- the degree and significance of participation by Canadians in the business;
- the effect of the investment on productivity, industrial efficiency, technological development, product innovation and product variety;
- the effect of the investment on competition within any industry or between industries in Canada;
- the compatibility of the investment with national industrial, economic and cultural policies, taking into consideration industrial, economic and cultural policy objectives enunciated by the government or legislature of any province likely to be significantly affected by the investment; and
- the contribution of the investment to Canada's ability to compete in world markets.35
The broad language of the net benefit factors listed in the ICA (such as 'compatibility with industrial policies') provides the Minister with wide discretion to approve or reject proposed transactions.36 While ministerial decisions approving a proposed transaction are published (usually with a summary of the undertakings given by the acquiror unless competitively sensitive), the Minister may, but is not under a statutory obligation to, publicise his or her reasons for rejecting reviewable investments.37 Commentators have suggested that the Minister make available information concerning the net benefit determination and 'create a “jurisprudence” of decisions that could inform future investors of the commitments that are likely to be required'.38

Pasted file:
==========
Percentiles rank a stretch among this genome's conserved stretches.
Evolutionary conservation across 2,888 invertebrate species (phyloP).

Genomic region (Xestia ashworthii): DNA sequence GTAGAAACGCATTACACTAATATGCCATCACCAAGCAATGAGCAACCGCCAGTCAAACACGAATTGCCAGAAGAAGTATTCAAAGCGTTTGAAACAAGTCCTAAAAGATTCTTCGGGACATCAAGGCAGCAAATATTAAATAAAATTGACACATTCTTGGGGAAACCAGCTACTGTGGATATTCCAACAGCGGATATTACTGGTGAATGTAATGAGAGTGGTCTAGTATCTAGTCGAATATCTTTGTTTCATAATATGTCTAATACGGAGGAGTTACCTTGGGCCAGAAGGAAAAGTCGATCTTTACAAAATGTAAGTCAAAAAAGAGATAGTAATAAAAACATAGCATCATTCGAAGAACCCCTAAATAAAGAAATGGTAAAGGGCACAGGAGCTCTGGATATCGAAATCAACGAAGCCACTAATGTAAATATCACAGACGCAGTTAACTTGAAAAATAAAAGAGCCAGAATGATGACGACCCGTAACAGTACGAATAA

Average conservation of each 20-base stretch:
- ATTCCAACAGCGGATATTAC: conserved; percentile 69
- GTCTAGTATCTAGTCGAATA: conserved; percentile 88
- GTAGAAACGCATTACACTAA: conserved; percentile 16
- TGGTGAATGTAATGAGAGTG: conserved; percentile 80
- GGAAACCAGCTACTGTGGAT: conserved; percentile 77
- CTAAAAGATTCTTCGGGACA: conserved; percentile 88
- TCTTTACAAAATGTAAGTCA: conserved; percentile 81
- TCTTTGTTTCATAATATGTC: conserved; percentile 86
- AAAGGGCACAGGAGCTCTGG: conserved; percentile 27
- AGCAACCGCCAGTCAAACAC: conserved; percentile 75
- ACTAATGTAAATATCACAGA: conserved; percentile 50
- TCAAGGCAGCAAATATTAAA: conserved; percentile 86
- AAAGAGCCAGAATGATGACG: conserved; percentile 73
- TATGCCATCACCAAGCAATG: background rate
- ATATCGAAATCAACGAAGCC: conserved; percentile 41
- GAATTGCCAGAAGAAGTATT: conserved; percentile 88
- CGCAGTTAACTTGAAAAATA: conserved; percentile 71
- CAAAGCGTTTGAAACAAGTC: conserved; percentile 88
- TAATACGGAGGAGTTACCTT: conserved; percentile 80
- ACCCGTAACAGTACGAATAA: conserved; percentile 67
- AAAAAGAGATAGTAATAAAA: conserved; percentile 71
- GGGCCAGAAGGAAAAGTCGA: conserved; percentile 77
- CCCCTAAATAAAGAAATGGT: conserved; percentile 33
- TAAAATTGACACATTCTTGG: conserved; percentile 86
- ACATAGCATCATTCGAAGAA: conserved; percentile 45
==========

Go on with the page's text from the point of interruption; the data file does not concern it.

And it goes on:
In making an assessment under the net benefit test, the Minister will consider the investor's plans for the Canadian business and proposed undertakings, and may also consider representations made by other federal departments and agencies, any provinces likely to be significantly affected by the investment, and the Competition Bureau.39